(b) about 0.5 to 20 wt % of at least one chemically-modified, water-soluble colorant; and
(c) the balance water.
All the above components are present in the ink formulation as a microemulsion, which gives the ink formulation its improved properties.
Additionally, in further accordance with the invention, a method of ink-jet printing which uses the disclosed inks and exploits the inks' properties is provided.
Finally, a method of preparing the ink-jet ink of the present invention is provided, comprising combining the components to form a mixture and mechanically stirring or sonicating the mixture to form the microemulsion ink.
By definition, a classical microemulsion consists of swelled micelles in solution. In the present invention, a microemulsion is defined as a stable, isotropic solution that consists of an oil (a substantially water-insoluble organic compound), an amphiphile/surfactant, an organic cosolvent, and water. Regardless of the identity of the micelles, they must be present at a high enough concentration so that the desired physical structure of the microemulsion will form. Traditionally, this minimum micellular concentration has been called the critical micelle concentration (cmc). If the concentration of micelles in solution is below the cmc, the microemulsion will not form. Without subscribing to any particular theory, it is speculated that the water-soluble chromophore or colorant is dissolved in the aqueous phase in these microemulsions.
The use of microemulsions improves waterfastness and smearfastness. Additionally, bleed of one ink into another is much more controllable and the halo-effect is reduced when the colorant is supplied in a microemulsion. When the microemulsion breaks up upon contact with the print media, the ability of the ink vehicle to continue to solubilize the colorant disappears. Therefore, the colorant is essentially a solid precipitated on the surface of the print media.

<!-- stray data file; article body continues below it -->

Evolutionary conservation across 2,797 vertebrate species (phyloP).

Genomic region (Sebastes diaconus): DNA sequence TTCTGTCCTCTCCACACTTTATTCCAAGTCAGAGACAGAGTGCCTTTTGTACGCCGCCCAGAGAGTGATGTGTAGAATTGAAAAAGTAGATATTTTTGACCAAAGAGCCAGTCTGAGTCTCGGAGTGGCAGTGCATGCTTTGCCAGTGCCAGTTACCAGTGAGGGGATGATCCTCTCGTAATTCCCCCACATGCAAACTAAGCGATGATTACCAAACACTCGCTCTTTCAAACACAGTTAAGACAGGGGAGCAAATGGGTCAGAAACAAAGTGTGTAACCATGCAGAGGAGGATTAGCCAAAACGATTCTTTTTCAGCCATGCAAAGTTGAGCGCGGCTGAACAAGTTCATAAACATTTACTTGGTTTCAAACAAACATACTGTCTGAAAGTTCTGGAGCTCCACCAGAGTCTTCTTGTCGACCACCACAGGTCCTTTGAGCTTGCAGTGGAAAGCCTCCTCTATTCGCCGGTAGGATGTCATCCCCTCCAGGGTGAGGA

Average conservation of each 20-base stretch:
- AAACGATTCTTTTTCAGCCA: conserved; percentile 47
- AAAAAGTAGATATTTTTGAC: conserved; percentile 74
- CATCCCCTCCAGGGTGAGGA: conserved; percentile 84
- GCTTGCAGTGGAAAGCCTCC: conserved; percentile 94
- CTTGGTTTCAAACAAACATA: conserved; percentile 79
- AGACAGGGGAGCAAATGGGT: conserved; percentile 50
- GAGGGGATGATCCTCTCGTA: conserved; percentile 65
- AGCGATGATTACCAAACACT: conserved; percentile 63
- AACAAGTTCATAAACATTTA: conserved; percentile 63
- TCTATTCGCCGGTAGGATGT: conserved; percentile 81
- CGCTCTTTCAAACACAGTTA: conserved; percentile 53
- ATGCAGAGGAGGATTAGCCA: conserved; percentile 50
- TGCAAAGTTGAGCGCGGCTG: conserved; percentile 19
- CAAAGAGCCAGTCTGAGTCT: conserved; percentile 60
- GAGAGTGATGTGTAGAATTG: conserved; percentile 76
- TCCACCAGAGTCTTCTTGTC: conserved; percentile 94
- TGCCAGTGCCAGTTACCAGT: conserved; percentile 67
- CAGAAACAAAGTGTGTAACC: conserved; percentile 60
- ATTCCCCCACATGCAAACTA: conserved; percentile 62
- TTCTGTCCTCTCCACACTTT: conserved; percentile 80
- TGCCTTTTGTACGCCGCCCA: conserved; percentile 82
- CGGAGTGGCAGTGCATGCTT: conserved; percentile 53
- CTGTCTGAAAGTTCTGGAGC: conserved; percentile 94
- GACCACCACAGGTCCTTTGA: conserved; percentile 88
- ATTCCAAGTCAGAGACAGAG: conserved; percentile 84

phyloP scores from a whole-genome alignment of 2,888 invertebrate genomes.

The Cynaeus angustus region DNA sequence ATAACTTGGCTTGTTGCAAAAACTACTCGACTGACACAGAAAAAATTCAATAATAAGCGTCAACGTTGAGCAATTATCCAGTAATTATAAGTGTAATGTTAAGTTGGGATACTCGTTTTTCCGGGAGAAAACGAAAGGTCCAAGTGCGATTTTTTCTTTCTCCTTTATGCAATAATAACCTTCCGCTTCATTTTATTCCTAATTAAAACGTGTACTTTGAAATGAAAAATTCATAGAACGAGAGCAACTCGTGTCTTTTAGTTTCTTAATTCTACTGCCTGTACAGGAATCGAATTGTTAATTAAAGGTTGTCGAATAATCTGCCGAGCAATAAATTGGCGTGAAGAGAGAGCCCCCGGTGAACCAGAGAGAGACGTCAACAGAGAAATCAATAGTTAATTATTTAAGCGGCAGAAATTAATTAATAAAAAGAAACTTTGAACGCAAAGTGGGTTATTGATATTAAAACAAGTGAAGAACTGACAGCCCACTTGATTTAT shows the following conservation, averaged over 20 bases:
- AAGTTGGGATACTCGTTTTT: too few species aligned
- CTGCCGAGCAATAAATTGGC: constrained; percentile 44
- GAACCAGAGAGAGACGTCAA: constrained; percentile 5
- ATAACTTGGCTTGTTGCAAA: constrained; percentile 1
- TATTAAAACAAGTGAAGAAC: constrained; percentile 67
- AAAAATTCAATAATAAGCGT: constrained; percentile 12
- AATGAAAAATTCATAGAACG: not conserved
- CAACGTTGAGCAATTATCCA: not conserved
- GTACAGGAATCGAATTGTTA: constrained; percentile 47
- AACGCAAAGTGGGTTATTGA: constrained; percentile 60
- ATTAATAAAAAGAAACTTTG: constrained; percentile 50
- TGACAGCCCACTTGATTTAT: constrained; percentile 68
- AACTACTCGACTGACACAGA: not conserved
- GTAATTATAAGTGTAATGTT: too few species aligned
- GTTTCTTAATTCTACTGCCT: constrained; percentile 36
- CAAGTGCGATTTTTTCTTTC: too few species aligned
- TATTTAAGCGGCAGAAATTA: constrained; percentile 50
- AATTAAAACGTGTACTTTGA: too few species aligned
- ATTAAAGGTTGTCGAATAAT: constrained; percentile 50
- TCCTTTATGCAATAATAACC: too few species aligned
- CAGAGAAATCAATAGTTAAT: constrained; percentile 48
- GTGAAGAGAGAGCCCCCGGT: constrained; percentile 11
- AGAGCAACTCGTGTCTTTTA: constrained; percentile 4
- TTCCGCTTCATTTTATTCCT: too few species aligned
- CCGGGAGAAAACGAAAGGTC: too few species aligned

All concentrations herein are expressed in weight percentages, unless otherwise indicated. The purity of all components is that employed in normal commercial practice for ink-jet inks.
A typical formulation for an ink useful in the practice of the present invention includes an oil (about 0.1 to 50 wt %), a cosolvent (0 to about 50 wt %), a colorant (about 0.5 to 20 wt %), an amphiphile (0 to about 40 wt %), a high molecular weight colloid (0 to about 3 wt %), and water. However, the ink must at least include the oil, the colorant, the co-solvent, and water.
Any substantially water-insoluble organic solvent that is compatible with all the other components of the ink may be employed as an oil in the practice of the present invention. Classes of useful oils include, but are not limited to, glycol ethers, phenyl ethers, poly(glycol) ethers, alkyl ethers, aryl ethers, alkylaryl ethers, alkyl esters, aryl esters, poly(glycol) esters, alkyl phenyl polyethylene oxides, aliphatic polyethylene oxides (POEs, which are available as TERGITOLs and BRIJs from Union Carbide and ICI America, respectively), water-insoluble acetyleneic polyethylene oxide (insoluble SURFYNOLs, available from Air Products & Chemicals, Inc.), polyethylene oxide block copolymers (PLURONICS, available from BASF), POE esters, POE diesters, POE amines, POE amides, and dimethicone copolyols. The use of BRIJs, TRITONs, TERGITOLs, PLURONICs, and SURFYNOLs are more fully disclosed in U.S. Pat. No. 5,106,416, "Bleed Alleviation Using Zwitterionic Surfactants and Cationic Dyes."
As will be discussed below, many of these classes of oils encompass molecules that are useful as surfactants in the practice of this invention, as well. The main distinguishing feature between actual examples of molecules useful as oils and examples of molecules useful as surfactants is that the surfactant molecules typically have longer chain lengths and are more water soluble than the oils. Specific examples of substantially water-insoluble organic oils that are preferably employed in the practice of this invention include, but are not limited to, ethylene glycol phenyl ether (EPH) and propylene glycol phenyl ether (PPH). The most preferred oil is EPH.